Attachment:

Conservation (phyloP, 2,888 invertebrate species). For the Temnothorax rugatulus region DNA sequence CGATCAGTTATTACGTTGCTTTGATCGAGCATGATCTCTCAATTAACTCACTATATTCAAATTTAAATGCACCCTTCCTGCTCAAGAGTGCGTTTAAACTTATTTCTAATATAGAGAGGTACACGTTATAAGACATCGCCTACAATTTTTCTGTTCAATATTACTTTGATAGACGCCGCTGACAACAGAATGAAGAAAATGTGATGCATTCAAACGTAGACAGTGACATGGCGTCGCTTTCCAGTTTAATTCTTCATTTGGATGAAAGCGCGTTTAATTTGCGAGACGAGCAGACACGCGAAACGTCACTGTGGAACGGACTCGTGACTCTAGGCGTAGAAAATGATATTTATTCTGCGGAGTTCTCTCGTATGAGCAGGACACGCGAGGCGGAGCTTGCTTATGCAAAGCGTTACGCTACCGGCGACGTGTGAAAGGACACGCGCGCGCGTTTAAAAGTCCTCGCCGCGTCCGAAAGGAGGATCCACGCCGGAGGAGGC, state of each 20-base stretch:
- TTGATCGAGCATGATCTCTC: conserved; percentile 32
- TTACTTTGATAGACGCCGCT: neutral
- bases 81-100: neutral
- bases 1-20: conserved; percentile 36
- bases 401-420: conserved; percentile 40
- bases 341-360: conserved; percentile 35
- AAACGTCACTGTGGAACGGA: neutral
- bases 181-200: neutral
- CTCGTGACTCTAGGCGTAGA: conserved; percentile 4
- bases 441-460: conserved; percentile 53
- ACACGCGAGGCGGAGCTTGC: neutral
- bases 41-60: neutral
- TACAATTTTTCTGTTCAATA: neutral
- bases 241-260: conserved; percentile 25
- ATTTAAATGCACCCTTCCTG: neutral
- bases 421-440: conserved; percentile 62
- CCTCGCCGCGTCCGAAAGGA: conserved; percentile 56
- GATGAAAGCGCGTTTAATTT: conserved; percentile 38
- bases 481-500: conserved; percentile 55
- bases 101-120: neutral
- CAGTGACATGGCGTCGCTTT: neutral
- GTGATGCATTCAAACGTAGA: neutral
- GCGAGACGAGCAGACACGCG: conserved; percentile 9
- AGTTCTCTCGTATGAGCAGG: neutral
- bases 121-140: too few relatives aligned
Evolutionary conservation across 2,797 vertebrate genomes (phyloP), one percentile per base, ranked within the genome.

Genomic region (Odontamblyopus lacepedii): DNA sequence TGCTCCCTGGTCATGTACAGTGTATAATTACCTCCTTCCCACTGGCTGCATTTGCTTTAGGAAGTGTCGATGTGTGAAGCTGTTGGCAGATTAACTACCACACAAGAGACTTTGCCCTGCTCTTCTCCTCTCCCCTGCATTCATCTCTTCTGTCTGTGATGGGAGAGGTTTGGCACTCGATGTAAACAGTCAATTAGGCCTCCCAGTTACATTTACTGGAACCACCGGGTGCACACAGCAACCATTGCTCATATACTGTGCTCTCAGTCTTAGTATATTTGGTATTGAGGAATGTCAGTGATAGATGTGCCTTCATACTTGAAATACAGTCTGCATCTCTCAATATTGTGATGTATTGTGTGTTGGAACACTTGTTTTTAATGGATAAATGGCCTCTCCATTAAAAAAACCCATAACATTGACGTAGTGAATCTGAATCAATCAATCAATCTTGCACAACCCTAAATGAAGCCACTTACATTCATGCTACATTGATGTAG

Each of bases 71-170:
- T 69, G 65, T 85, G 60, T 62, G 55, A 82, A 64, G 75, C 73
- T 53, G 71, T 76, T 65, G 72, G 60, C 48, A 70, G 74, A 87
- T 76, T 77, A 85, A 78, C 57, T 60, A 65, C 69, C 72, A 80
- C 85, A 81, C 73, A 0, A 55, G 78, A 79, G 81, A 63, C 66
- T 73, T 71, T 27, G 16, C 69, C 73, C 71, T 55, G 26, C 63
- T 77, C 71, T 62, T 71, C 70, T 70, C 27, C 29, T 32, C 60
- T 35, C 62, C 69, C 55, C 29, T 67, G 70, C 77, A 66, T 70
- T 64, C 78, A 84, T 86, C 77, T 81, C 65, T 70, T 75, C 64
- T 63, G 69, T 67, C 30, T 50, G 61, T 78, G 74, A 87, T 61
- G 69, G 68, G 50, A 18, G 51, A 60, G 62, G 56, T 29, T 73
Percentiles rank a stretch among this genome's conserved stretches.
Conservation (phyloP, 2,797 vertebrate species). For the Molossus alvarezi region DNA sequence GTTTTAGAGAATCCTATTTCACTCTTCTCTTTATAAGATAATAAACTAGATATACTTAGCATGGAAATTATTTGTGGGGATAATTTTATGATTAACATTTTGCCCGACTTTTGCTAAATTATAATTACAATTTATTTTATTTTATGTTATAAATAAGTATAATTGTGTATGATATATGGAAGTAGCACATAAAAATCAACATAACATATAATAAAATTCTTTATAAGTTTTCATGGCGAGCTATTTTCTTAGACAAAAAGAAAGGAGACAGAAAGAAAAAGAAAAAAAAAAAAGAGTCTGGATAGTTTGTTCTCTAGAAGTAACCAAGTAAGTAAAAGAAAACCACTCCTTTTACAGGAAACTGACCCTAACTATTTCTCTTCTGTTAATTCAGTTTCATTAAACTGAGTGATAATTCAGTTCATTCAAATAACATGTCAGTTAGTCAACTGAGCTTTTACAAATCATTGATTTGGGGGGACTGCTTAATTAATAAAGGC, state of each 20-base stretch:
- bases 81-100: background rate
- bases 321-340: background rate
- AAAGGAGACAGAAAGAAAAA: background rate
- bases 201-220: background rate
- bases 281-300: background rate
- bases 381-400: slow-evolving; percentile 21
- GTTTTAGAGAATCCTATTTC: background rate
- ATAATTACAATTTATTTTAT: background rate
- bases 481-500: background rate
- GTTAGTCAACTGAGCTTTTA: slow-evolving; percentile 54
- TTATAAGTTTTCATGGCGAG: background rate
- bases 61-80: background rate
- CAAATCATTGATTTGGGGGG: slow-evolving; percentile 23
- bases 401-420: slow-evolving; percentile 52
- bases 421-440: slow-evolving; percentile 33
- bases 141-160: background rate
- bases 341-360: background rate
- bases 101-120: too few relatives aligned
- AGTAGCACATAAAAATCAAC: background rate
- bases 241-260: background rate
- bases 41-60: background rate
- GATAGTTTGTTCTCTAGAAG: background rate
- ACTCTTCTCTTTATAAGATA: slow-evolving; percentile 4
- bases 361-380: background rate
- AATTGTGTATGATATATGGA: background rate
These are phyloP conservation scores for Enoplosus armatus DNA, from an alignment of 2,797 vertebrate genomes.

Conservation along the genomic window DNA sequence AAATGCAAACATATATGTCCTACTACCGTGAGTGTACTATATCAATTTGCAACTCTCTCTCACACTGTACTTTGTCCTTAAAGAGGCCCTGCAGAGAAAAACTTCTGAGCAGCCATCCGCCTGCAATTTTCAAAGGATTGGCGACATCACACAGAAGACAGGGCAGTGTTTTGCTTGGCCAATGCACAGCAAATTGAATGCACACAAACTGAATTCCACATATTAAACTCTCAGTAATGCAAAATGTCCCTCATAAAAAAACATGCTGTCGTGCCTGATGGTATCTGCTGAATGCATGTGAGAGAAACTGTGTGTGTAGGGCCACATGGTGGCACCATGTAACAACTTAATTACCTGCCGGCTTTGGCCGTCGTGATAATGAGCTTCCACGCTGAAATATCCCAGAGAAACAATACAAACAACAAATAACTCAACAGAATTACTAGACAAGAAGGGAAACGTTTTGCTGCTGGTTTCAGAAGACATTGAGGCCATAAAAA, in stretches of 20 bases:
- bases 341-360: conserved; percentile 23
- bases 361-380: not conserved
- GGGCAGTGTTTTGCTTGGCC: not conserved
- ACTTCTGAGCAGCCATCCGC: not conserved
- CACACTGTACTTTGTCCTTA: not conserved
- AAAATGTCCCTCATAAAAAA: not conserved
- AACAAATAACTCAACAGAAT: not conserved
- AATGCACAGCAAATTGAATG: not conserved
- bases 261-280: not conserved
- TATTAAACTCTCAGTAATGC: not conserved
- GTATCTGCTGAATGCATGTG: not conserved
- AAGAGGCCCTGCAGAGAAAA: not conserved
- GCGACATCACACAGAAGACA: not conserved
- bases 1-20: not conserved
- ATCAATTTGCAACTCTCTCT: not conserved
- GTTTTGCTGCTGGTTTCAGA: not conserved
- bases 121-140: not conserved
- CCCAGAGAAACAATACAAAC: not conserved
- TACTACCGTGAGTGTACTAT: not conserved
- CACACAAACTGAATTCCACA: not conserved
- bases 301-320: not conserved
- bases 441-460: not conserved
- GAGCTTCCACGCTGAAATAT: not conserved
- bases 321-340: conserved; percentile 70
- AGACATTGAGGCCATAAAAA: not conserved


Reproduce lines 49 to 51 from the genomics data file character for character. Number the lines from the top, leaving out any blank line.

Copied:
- ATAATTACAATTTATTTTAT: background rate
- bases 481-500: background rate
- GTTAGTCAACTGAGCTTTTA: slow-evolving; percentile 54